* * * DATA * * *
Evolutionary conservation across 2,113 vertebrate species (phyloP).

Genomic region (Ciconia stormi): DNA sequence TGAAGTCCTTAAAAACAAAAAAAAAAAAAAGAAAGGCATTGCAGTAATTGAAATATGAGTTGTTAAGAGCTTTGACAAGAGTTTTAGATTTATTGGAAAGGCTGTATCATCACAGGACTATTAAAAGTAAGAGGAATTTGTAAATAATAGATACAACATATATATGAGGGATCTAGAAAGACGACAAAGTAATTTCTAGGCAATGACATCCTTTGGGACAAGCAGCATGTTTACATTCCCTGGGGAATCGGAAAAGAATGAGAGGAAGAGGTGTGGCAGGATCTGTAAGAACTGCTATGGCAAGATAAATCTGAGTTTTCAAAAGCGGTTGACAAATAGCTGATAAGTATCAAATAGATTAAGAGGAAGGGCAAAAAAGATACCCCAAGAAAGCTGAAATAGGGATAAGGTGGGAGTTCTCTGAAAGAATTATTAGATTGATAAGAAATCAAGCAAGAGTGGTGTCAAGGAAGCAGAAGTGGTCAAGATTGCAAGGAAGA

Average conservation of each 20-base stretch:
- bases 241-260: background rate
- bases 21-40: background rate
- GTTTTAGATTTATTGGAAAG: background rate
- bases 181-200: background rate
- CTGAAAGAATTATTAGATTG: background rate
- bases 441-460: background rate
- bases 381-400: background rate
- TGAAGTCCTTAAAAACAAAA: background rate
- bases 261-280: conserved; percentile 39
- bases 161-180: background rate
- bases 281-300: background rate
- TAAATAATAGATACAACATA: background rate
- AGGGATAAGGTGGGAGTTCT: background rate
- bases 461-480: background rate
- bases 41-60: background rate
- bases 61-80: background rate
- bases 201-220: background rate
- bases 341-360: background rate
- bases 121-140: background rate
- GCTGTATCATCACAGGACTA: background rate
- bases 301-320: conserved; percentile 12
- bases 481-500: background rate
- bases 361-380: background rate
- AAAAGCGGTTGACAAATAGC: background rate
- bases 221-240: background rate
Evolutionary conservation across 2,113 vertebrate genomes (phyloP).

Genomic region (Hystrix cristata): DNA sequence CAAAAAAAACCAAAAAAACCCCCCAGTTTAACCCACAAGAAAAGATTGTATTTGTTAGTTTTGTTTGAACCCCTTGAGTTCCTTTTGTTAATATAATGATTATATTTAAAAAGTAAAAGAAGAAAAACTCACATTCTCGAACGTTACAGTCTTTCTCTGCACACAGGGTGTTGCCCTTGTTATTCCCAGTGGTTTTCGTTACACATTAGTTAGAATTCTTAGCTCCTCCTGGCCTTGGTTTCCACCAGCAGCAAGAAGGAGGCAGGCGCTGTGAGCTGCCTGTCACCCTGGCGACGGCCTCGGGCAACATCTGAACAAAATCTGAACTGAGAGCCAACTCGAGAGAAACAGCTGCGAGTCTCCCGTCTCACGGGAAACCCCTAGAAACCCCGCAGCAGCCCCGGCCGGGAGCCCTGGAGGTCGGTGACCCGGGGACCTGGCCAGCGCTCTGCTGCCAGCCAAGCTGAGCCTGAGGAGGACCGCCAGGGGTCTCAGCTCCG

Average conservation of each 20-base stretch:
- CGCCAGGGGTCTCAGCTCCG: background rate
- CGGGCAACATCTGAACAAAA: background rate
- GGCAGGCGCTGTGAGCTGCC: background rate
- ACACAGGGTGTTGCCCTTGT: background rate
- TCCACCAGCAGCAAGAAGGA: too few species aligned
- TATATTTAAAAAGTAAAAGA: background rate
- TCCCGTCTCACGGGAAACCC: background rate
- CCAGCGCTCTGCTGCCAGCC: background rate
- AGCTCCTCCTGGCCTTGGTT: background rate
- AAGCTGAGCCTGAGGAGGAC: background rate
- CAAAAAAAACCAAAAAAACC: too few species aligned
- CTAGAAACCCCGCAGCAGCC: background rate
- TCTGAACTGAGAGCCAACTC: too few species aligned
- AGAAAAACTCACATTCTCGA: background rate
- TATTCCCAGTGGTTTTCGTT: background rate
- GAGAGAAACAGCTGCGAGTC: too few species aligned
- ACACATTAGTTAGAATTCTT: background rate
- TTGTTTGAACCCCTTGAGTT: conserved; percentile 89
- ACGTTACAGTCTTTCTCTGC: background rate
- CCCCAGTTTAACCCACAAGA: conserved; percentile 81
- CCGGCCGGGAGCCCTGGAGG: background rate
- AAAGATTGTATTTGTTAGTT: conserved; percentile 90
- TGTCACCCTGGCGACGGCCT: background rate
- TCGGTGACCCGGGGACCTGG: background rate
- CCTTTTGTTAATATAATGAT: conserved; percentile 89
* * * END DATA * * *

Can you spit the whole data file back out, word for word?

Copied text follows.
Evolutionary conservation across 2,113 vertebrate species (phyloP).

Genomic region (Ciconia stormi): DNA sequence TGAAGTCCTTAAAAACAAAAAAAAAAAAAAGAAAGGCATTGCAGTAATTGAAATATGAGTTGTTAAGAGCTTTGACAAGAGTTTTAGATTTATTGGAAAGGCTGTATCATCACAGGACTATTAAAAGTAAGAGGAATTTGTAAATAATAGATACAACATATATATGAGGGATCTAGAAAGACGACAAAGTAATTTCTAGGCAATGACATCCTTTGGGACAAGCAGCATGTTTACATTCCCTGGGGAATCGGAAAAGAATGAGAGGAAGAGGTGTGGCAGGATCTGTAAGAACTGCTATGGCAAGATAAATCTGAGTTTTCAAAAGCGGTTGACAAATAGCTGATAAGTATCAAATAGATTAAGAGGAAGGGCAAAAAAGATACCCCAAGAAAGCTGAAATAGGGATAAGGTGGGAGTTCTCTGAAAGAATTATTAGATTGATAAGAAATCAAGCAAGAGTGGTGTCAAGGAAGCAGAAGTGGTCAAGATTGCAAGGAAGA

Average conservation of each 20-base stretch:
- bases 241-260: background rate
- bases 21-40: background rate
- GTTTTAGATTTATTGGAAAG: background rate
- bases 181-200: background rate
- CTGAAAGAATTATTAGATTG: background rate
- bases 441-460: background rate
- bases 381-400: background rate
- TGAAGTCCTTAAAAACAAAA: background rate
- bases 261-280: conserved; percentile 39
- bases 161-180: background rate
- bases 281-300: background rate
- TAAATAATAGATACAACATA: background rate
- AGGGATAAGGTGGGAGTTCT: background rate
- bases 461-480: background rate
- bases 41-60: background rate
- bases 61-80: background rate
- bases 201-220: background rate
- bases 341-360: background rate
- bases 121-140: background rate
- GCTGTATCATCACAGGACTA: background rate
- bases 301-320: conserved; percentile 12
- bases 481-500: background rate
- bases 361-380: background rate
- AAAAGCGGTTGACAAATAGC: background rate
- bases 221-240: background rate
Evolutionary conservation across 2,113 vertebrate genomes (phyloP).

Genomic region (Hystrix cristata): DNA sequence CAAAAAAAACCAAAAAAACCCCCCAGTTTAACCCACAAGAAAAGATTGTATTTGTTAGTTTTGTTTGAACCCCTTGAGTTCCTTTTGTTAATATAATGATTATATTTAAAAAGTAAAAGAAGAAAAACTCACATTCTCGAACGTTACAGTCTTTCTCTGCACACAGGGTGTTGCCCTTGTTATTCCCAGTGGTTTTCGTTACACATTAGTTAGAATTCTTAGCTCCTCCTGGCCTTGGTTTCCACCAGCAGCAAGAAGGAGGCAGGCGCTGTGAGCTGCCTGTCACCCTGGCGACGGCCTCGGGCAACATCTGAACAAAATCTGAACTGAGAGCCAACTCGAGAGAAACAGCTGCGAGTCTCCCGTCTCACGGGAAACCCCTAGAAACCCCGCAGCAGCCCCGGCCGGGAGCCCTGGAGGTCGGTGACCCGGGGACCTGGCCAGCGCTCTGCTGCCAGCCAAGCTGAGCCTGAGGAGGACCGCCAGGGGTCTCAGCTCCG

Average conservation of each 20-base stretch:
- CGCCAGGGGTCTCAGCTCCG: background rate
- CGGGCAACATCTGAACAAAA: background rate
- GGCAGGCGCTGTGAGCTGCC: background rate
- ACACAGGGTGTTGCCCTTGT: background rate
- TCCACCAGCAGCAAGAAGGA: too few species aligned
- TATATTTAAAAAGTAAAAGA: background rate
- TCCCGTCTCACGGGAAACCC: background rate
- CCAGCGCTCTGCTGCCAGCC: background rate
- AGCTCCTCCTGGCCTTGGTT: background rate
- AAGCTGAGCCTGAGGAGGAC: background rate
- CAAAAAAAACCAAAAAAACC: too few species aligned
- CTAGAAACCCCGCAGCAGCC: background rate
- TCTGAACTGAGAGCCAACTC: too few species aligned
- AGAAAAACTCACATTCTCGA: background rate
- TATTCCCAGTGGTTTTCGTT: background rate
- GAGAGAAACAGCTGCGAGTC: too few species aligned
- ACACATTAGTTAGAATTCTT: background rate
- TTGTTTGAACCCCTTGAGTT: conserved; percentile 89
- ACGTTACAGTCTTTCTCTGC: background rate
- CCCCAGTTTAACCCACAAGA: conserved; percentile 81
- CCGGCCGGGAGCCCTGGAGG: background rate
- AAAGATTGTATTTGTTAGTT: conserved; percentile 90
- TGTCACCCTGGCGACGGCCT: background rate
- TCGGTGACCCGGGGACCTGG: background rate
- CCTTTTGTTAATATAATGAT: conserved; percentile 89